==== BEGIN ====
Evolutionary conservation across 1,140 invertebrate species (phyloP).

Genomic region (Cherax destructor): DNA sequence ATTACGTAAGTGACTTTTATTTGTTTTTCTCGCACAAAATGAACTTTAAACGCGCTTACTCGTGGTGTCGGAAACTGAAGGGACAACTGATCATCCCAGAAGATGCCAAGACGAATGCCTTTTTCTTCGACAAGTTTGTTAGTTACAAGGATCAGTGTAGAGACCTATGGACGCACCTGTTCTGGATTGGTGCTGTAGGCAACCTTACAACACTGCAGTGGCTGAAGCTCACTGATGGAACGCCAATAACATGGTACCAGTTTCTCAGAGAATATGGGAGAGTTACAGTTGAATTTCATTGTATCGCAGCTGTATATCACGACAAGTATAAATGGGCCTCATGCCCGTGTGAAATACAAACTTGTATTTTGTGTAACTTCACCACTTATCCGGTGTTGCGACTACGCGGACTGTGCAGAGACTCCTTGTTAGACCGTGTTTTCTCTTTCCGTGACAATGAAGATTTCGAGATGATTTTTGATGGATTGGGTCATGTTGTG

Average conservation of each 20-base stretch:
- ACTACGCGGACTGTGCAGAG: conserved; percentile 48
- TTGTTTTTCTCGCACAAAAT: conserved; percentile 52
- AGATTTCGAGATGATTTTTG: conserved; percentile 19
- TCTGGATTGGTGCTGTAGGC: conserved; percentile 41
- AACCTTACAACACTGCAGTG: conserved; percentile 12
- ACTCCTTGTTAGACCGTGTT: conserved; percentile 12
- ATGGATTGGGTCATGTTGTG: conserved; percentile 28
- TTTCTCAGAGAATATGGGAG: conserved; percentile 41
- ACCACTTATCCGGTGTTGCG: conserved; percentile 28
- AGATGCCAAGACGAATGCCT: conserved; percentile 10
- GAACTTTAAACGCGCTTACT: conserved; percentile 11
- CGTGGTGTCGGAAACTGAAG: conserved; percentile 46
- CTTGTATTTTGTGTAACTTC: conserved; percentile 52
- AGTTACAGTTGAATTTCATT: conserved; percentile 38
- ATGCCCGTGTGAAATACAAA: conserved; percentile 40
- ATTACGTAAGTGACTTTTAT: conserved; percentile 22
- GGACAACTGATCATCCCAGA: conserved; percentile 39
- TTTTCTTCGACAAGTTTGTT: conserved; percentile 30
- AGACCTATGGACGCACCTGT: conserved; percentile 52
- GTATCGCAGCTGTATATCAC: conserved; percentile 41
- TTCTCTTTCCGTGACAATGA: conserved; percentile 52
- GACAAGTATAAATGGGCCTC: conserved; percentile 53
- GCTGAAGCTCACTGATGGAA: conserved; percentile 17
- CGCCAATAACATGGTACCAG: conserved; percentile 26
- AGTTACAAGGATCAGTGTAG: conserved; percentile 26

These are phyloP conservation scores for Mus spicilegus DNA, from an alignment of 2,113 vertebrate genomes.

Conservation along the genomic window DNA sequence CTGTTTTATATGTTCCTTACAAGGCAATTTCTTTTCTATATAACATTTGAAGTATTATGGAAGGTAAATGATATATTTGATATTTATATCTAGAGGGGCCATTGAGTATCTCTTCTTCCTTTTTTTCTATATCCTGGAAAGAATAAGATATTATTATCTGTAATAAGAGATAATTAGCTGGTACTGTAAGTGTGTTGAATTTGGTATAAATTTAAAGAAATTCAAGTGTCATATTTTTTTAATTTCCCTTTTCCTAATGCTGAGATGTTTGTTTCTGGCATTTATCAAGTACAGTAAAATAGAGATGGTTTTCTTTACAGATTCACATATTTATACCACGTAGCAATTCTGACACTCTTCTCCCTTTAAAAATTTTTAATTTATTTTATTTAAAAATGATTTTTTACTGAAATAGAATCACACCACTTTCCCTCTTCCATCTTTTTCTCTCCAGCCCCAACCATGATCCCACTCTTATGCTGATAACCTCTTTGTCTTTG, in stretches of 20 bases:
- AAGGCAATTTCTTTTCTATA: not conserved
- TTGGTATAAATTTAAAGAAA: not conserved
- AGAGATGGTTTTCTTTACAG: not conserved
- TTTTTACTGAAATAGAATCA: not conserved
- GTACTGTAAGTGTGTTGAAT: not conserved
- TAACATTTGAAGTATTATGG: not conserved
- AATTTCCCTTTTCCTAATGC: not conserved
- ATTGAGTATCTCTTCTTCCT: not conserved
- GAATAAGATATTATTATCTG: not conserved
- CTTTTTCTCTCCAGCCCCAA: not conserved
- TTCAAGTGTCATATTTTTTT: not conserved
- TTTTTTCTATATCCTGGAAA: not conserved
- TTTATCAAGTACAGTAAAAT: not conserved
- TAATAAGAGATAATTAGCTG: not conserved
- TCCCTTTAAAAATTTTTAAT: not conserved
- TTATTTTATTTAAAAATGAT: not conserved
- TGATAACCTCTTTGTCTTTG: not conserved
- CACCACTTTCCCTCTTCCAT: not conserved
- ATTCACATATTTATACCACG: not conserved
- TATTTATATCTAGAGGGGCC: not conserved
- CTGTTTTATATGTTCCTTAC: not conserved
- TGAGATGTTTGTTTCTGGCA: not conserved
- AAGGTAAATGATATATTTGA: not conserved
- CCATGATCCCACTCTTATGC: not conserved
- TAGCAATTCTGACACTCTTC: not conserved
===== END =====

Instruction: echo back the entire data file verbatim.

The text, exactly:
Evolutionary conservation across 1,140 invertebrate species (phyloP).

Genomic region (Cherax destructor): DNA sequence ATTACGTAAGTGACTTTTATTTGTTTTTCTCGCACAAAATGAACTTTAAACGCGCTTACTCGTGGTGTCGGAAACTGAAGGGACAACTGATCATCCCAGAAGATGCCAAGACGAATGCCTTTTTCTTCGACAAGTTTGTTAGTTACAAGGATCAGTGTAGAGACCTATGGACGCACCTGTTCTGGATTGGTGCTGTAGGCAACCTTACAACACTGCAGTGGCTGAAGCTCACTGATGGAACGCCAATAACATGGTACCAGTTTCTCAGAGAATATGGGAGAGTTACAGTTGAATTTCATTGTATCGCAGCTGTATATCACGACAAGTATAAATGGGCCTCATGCCCGTGTGAAATACAAACTTGTATTTTGTGTAACTTCACCACTTATCCGGTGTTGCGACTACGCGGACTGTGCAGAGACTCCTTGTTAGACCGTGTTTTCTCTTTCCGTGACAATGAAGATTTCGAGATGATTTTTGATGGATTGGGTCATGTTGTG

Average conservation of each 20-base stretch:
- ACTACGCGGACTGTGCAGAG: conserved; percentile 48
- TTGTTTTTCTCGCACAAAAT: conserved; percentile 52
- AGATTTCGAGATGATTTTTG: conserved; percentile 19
- TCTGGATTGGTGCTGTAGGC: conserved; percentile 41
- AACCTTACAACACTGCAGTG: conserved; percentile 12
- ACTCCTTGTTAGACCGTGTT: conserved; percentile 12
- ATGGATTGGGTCATGTTGTG: conserved; percentile 28
- TTTCTCAGAGAATATGGGAG: conserved; percentile 41
- ACCACTTATCCGGTGTTGCG: conserved; percentile 28
- AGATGCCAAGACGAATGCCT: conserved; percentile 10
- GAACTTTAAACGCGCTTACT: conserved; percentile 11
- CGTGGTGTCGGAAACTGAAG: conserved; percentile 46
- CTTGTATTTTGTGTAACTTC: conserved; percentile 52
- AGTTACAGTTGAATTTCATT: conserved; percentile 38
- ATGCCCGTGTGAAATACAAA: conserved; percentile 40
- ATTACGTAAGTGACTTTTAT: conserved; percentile 22
- GGACAACTGATCATCCCAGA: conserved; percentile 39
- TTTTCTTCGACAAGTTTGTT: conserved; percentile 30
- AGACCTATGGACGCACCTGT: conserved; percentile 52
- GTATCGCAGCTGTATATCAC: conserved; percentile 41
- TTCTCTTTCCGTGACAATGA: conserved; percentile 52
- GACAAGTATAAATGGGCCTC: conserved; percentile 53
- GCTGAAGCTCACTGATGGAA: conserved; percentile 17
- CGCCAATAACATGGTACCAG: conserved; percentile 26
- AGTTACAAGGATCAGTGTAG: conserved; percentile 26

These are phyloP conservation scores for Mus spicilegus DNA, from an alignment of 2,113 vertebrate genomes.

Conservation along the genomic window DNA sequence CTGTTTTATATGTTCCTTACAAGGCAATTTCTTTTCTATATAACATTTGAAGTATTATGGAAGGTAAATGATATATTTGATATTTATATCTAGAGGGGCCATTGAGTATCTCTTCTTCCTTTTTTTCTATATCCTGGAAAGAATAAGATATTATTATCTGTAATAAGAGATAATTAGCTGGTACTGTAAGTGTGTTGAATTTGGTATAAATTTAAAGAAATTCAAGTGTCATATTTTTTTAATTTCCCTTTTCCTAATGCTGAGATGTTTGTTTCTGGCATTTATCAAGTACAGTAAAATAGAGATGGTTTTCTTTACAGATTCACATATTTATACCACGTAGCAATTCTGACACTCTTCTCCCTTTAAAAATTTTTAATTTATTTTATTTAAAAATGATTTTTTACTGAAATAGAATCACACCACTTTCCCTCTTCCATCTTTTTCTCTCCAGCCCCAACCATGATCCCACTCTTATGCTGATAACCTCTTTGTCTTTG, in stretches of 20 bases:
- AAGGCAATTTCTTTTCTATA: not conserved
- TTGGTATAAATTTAAAGAAA: not conserved
- AGAGATGGTTTTCTTTACAG: not conserved
- TTTTTACTGAAATAGAATCA: not conserved
- GTACTGTAAGTGTGTTGAAT: not conserved
- TAACATTTGAAGTATTATGG: not conserved
- AATTTCCCTTTTCCTAATGC: not conserved
- ATTGAGTATCTCTTCTTCCT: not conserved
- GAATAAGATATTATTATCTG: not conserved
- CTTTTTCTCTCCAGCCCCAA: not conserved
- TTCAAGTGTCATATTTTTTT: not conserved
- TTTTTTCTATATCCTGGAAA: not conserved
- TTTATCAAGTACAGTAAAAT: not conserved
- TAATAAGAGATAATTAGCTG: not conserved
- TCCCTTTAAAAATTTTTAAT: not conserved
- TTATTTTATTTAAAAATGAT: not conserved
- TGATAACCTCTTTGTCTTTG: not conserved
- CACCACTTTCCCTCTTCCAT: not conserved
- ATTCACATATTTATACCACG: not conserved
- TATTTATATCTAGAGGGGCC: not conserved
- CTGTTTTATATGTTCCTTAC: not conserved
- TGAGATGTTTGTTTCTGGCA: not conserved
- AAGGTAAATGATATATTTGA: not conserved
- CCATGATCCCACTCTTATGC: not conserved
- TAGCAATTCTGACACTCTTC: not conserved